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A Civics Teacher Laments

Jaime Festa-Daigle Current Affairs

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I spent almost all of my teaching career as a civics teacher, which is the best job ever.  Students in their last year of high school are prepared to take that last social studies class and say goodbye to high school, and just like that they are hooked.  They realize that understanding how our government functions, developing ideas about what policies they stand by and seeing themselves as participants in all levels of civic life is actually interesting.  I was in the classroom the day after 9/11, with my Arizona students on the steps of the Supreme Court when SB 1070 reached the high court, and through more simulated debates, trials, and deliberations than I can count. And in my 15 years, I learned that students respect their peers, respect their own voices, and respect the Constitution.  

So where did it go wrong?

There are people who point to the lack of civic education as part of the problem.  While I agree with the statement that one of the reasons we have school is to develop citizens who are capable of their especially important role in a democratic republic, I feel that schools do focus on civics education.  And frankly, the behavior that I am seeing spans generations.  So while I absolutely feel that social sciences and specifically civics, must make a comeback throughout school systems, not just at the secondary level, the lack of civil discourse and a basic understanding of the Constitution can’t be blamed on the lack of civics education.  

Is it our lack of empathy?  

There are times I look at my family and every one of us has our face buried in a phone.  There are times (many) someone I know calls me, and I think why couldn’t they text?  At what point will technology and social media disconnect us from one another?  This seems especially important for Americans.  We may not be ethnically, culturally, or religiously connected as Americans but we are connected by choice and by union.  So when we are buried in our phones, have we fissured the more perfect union that we must actively work to build?  And as schools, what role can we play?  How do we support young people who stay connected to one another in ways that we have failed?

How can we teach young people to distinguish fact from fiction?

Over ten years ago, a student created a presentation for my class about how news would slowly over time be curated for each of our individual tastes.  The news would mean something different to each one of us based on our belief systems.  This was right at the rise of Facebook, and he shared how sites like Grokster and Friendster (early file sharing and social networking sites) would morph into sites where people could literally plug into news and ideas just for them.  At the time, this sounded fairly far fetched.  Ten years later, we are living in a time where my fact is your fiction.  This is especially tricky to combat.  Schools have focused on sourcing materials, but there is so little trust for mainstream sources that schools can’t stop there.  Schools must center student education around history, literature, and science in the early years so that students have a solid knowledge core from which to make decisions about what they read and view with an understanding of the context of that material.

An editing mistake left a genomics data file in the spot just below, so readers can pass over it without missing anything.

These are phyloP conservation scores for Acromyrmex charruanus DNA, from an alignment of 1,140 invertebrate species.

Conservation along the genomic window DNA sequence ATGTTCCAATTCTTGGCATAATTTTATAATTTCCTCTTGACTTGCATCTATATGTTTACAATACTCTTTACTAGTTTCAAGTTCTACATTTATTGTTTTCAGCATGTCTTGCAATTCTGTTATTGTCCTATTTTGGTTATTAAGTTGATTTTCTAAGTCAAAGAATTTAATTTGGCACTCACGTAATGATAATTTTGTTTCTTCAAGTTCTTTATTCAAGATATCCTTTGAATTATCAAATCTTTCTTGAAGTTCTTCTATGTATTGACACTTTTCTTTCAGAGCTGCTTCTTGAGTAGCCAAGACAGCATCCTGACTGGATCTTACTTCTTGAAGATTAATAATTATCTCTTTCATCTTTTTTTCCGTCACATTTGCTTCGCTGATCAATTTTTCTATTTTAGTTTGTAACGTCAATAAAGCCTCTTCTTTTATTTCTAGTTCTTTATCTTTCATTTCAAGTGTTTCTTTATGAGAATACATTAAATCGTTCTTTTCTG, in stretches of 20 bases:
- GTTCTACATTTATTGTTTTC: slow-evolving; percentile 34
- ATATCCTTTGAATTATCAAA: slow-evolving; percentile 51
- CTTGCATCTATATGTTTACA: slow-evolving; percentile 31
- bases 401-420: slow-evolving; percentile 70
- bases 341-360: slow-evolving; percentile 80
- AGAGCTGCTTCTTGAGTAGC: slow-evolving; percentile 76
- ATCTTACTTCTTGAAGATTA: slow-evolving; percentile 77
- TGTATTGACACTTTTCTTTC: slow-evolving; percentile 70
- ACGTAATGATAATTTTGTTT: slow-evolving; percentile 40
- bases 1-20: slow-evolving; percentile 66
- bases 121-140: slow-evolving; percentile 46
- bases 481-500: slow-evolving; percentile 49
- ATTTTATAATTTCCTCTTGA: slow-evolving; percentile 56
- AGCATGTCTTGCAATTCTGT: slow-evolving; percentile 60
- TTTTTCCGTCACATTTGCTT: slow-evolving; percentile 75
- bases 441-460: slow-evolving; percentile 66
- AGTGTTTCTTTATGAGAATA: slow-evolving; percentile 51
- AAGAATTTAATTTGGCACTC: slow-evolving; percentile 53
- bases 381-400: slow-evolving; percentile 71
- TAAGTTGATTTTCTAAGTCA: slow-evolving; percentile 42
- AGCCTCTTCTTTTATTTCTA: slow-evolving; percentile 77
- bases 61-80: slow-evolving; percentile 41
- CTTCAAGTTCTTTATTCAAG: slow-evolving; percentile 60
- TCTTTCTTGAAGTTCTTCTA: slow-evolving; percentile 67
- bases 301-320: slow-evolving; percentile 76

What obligation do we have to schools?

An educated citizenry is critical to a democratic nation.  In order to protect our republican form of government, we must have citizens who can participate in civic society,  Therefore, we need schools,  John Adams stated, “ The whole people must take upon themselves the education of the whole people, and must be willing to bear the expenses of it. There should not be a district of one-mile square, without a school in it, not founded by a charitable individual, but maintained at the public expense of the people themselves.”  Schools must be a priority in every community and our obligation is to fund them properly.  No school district should be worried about advertising for overrides, they should be focused on educating kids.  It is a moral imperative for our nation.

I am hopeful that we can all learn from our young people, who have been so patient and resilient this year.  Our nation depends on it.  

 

 

My name is Jaime Festa-Daigle and I was born here in Arizona. I work as the Director of Personnel and Technology at Lake Havasu Unified School District. I’ve taught everything from ELL to 8th grade English to student council to college level government and economics. I was recognized as the American Civic Educator of the Year in 2012. I am fully focused on ensuring rural students have equal access to educational opportunities as their metropolitan counterparts. My current passion is the development of mentor and induction programs for novice school leaders in rural communities. I am an NBCT, Arizona Master Teacher, and an Arizona Rural Schools Association board member. During the small moments where I am not focused on how to make Lake Havasu Unified School District the best district in AZ, I am usually nerding out on politics, fretting about my children and pugs, or working up a sweat at Cross Fit.

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